WWII vet in North Manchester recalls bloody trials of Iwo Jima Bart Corricelli survived 4 grinding battles in the South Pacific

<i>Editor’s note: This is one in a biweekly series about World War II veterans and their experiences. </i><br>

Bart Corricelli, 93, of North Manchester, sometimes sits in his recliner in his home and lets his mind return to the days when he served during World War II.

After 72 years, many memories continue to be difficult. “I fought in four battles as a Marine in the Pacific,” he said. “Even now things that we went through make me cry. I’m not immune to the sad moments and able to turn this thing off.”

As the youngest of 10 children in an Italian family with three older brothers serving in the Army, Corricelli knew he wanted to follow their example in serving his country – with one change. He wanted to be a Marine. “I thought the Marines were the best,” he said.

After graduating from Somerville High School in Boston in 1940, Corricelli enlisted in December 1942 and completed basic training at Parris Island in South Carolina. “It was the toughest 10 weeks of my life,” he said. “We GIs hated our DIs (drill instructors), but we realized later they taught us discipline and how to be tough.”

Corricelli needed those skills when he was assigned to Co C, 4th Tank Battalion, 4th Marine Division in February 1944. While fighting on Roi-namur in the Marshall Islands, he served as a radioman, having received training at a radio school at Camp Lejeune.

The second night, after his unit had suffered many losses, Corricelli was assigned to burial detail. “Six of us were told to bury eight guys at 2 a.m.,” he said. At the appointed time the corpsmen (medics) began spraying the bodies with lime to keep them from smelling. When it came time to treat the fifth body, Corricelli and the others were shocked when the body moved and moaned. “It turned out he was just drunk!” he said.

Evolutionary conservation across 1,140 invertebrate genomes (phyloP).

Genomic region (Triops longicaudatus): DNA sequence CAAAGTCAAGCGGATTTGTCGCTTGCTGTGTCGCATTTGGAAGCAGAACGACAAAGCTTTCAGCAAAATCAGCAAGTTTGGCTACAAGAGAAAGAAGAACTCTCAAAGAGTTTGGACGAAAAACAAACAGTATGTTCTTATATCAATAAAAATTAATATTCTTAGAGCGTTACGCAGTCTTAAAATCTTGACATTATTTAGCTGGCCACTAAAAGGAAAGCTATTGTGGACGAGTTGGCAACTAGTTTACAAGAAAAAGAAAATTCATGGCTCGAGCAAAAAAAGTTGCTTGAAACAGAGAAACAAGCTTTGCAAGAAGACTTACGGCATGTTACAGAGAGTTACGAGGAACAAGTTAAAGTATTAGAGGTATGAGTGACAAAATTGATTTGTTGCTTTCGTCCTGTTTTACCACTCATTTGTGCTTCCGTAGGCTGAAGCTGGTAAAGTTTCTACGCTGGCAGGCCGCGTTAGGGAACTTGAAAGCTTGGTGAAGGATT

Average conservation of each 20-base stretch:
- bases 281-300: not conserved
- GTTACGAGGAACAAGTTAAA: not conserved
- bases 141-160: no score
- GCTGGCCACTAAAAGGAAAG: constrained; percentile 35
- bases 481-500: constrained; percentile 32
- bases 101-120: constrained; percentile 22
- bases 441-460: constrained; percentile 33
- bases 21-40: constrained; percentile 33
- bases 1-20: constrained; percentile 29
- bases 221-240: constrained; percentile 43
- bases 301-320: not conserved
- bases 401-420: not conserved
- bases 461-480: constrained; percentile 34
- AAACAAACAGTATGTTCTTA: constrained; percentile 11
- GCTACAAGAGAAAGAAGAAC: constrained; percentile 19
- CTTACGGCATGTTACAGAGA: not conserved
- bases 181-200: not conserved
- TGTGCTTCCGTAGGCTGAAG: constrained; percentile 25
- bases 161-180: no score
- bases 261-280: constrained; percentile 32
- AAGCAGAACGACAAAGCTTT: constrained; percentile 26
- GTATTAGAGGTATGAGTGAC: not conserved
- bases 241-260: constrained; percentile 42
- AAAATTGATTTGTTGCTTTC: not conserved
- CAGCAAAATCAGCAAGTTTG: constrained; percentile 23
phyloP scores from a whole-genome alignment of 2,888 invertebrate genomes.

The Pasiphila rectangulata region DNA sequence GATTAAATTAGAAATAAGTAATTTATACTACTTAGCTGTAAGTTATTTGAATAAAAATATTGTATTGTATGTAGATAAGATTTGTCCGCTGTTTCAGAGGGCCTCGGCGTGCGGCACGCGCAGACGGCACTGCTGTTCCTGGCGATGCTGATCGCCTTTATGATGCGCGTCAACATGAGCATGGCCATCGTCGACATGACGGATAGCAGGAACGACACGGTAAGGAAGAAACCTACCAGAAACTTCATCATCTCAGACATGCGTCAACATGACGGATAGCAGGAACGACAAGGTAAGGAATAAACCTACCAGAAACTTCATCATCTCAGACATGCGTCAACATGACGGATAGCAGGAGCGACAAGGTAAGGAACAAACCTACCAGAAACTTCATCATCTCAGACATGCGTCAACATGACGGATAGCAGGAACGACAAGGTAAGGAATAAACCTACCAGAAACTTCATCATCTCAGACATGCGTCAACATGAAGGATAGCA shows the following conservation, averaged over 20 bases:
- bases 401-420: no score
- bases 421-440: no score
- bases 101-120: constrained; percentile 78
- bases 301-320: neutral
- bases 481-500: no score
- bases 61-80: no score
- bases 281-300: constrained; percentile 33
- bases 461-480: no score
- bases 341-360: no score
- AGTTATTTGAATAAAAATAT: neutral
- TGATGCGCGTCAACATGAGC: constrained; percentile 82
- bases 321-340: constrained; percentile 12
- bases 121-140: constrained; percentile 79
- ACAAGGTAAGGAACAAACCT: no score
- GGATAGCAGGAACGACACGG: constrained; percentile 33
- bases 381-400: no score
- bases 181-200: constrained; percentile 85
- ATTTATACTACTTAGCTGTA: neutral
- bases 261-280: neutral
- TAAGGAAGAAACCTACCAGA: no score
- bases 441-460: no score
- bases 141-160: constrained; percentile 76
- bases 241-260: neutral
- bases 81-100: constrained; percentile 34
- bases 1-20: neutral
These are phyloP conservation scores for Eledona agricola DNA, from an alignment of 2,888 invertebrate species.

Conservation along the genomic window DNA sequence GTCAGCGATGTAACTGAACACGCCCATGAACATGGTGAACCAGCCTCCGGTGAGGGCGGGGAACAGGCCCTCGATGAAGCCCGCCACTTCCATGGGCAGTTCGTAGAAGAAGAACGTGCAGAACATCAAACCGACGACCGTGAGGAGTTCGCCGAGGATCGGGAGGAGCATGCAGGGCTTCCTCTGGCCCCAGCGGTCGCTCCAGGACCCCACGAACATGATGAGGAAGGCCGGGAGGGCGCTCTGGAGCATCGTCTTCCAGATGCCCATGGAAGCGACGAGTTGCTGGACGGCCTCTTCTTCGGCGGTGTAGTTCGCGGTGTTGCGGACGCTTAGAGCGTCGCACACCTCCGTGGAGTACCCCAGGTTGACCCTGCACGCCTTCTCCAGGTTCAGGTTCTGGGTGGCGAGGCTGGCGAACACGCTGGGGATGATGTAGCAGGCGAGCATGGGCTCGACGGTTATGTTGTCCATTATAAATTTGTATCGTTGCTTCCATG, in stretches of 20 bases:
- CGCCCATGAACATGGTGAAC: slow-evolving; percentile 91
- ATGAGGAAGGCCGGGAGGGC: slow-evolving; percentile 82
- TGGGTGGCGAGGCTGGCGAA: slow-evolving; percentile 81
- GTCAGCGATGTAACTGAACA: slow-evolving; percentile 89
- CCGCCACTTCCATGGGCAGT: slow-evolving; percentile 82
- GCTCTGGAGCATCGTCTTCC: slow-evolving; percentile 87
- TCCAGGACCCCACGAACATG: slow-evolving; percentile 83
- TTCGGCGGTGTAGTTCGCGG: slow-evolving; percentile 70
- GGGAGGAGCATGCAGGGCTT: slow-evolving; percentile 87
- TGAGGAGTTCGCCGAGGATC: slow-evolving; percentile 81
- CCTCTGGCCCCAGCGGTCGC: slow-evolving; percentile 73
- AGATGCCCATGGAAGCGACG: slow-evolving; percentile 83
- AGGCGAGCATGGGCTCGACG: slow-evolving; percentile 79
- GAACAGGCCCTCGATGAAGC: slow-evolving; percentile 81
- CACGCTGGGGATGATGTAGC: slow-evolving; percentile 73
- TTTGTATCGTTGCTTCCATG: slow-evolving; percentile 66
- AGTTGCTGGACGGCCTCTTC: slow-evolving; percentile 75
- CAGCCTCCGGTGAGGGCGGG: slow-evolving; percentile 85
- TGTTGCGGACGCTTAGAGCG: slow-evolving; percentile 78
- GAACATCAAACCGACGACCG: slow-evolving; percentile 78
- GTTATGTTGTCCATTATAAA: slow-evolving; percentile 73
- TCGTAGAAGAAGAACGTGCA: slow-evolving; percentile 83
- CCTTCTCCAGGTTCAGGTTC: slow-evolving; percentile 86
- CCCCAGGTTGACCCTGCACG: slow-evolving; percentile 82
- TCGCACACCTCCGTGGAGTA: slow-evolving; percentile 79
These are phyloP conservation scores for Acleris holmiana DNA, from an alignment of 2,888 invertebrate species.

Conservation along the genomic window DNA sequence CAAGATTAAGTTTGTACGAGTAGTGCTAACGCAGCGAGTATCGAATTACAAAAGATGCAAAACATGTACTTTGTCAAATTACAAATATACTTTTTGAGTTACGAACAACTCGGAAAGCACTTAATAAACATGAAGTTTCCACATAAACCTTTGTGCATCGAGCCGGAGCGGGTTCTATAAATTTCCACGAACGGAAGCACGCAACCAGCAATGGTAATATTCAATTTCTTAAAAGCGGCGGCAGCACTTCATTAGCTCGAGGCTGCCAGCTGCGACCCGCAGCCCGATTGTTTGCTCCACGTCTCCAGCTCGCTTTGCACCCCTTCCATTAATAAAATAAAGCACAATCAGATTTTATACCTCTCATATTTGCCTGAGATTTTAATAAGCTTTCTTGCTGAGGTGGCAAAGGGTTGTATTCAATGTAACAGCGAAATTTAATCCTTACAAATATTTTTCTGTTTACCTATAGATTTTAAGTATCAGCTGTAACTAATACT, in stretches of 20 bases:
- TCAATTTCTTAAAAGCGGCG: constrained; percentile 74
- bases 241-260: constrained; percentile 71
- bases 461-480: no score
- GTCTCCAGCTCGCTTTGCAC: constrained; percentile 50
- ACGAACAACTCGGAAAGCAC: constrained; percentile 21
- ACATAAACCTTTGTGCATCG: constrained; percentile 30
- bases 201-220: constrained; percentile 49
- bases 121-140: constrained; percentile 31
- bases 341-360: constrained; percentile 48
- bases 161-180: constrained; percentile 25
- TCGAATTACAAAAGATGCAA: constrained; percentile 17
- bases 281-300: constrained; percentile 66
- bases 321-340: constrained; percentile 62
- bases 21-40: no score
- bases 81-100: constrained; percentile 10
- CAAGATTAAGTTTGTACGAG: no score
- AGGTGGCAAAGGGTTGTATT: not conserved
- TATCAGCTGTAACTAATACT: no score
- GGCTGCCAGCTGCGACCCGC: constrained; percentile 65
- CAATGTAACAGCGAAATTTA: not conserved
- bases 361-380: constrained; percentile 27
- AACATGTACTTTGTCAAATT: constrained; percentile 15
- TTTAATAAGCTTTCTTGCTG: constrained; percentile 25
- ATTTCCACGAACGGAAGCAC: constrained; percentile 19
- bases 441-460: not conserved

During the Battle of Saipan in the Mariana Islands from June 15-July 9, 1944, Corricelli drove a tank. “Those of us in tanks thought we were safer than the infantry, but we were still afraid of mortars,” he said.

Troops inside the tanks were warned against opening the hatch until given the all-clear. Sadly, not everyone listened. “One young guy lifted the hatch and got shot,” he said.

That Marine was one of more than 2,000 killed in 30 days of fighting before the Allies claimed a victory.

One of the most difficult scenes for Corricelli to witness in Saipan was women and children committing suicide by running off of cliffs. “Japanese officials had told them before we invaded that we would eat them,” he said. Even ‘Nisei’, American troops of Japanese descent, tried to convince the frightened people not to jump, to no avail.

At Tinian, Corricelli’s tank hit a mine, but he and his crew escaped serious injuries. However, 500 Allied soldiers who fought to gain control of an air field lost their lives there.

As bad as those conflicts were, Corricelli rates Iwo Jima as the worst battleground and the place where he almost spilled his life’s blood.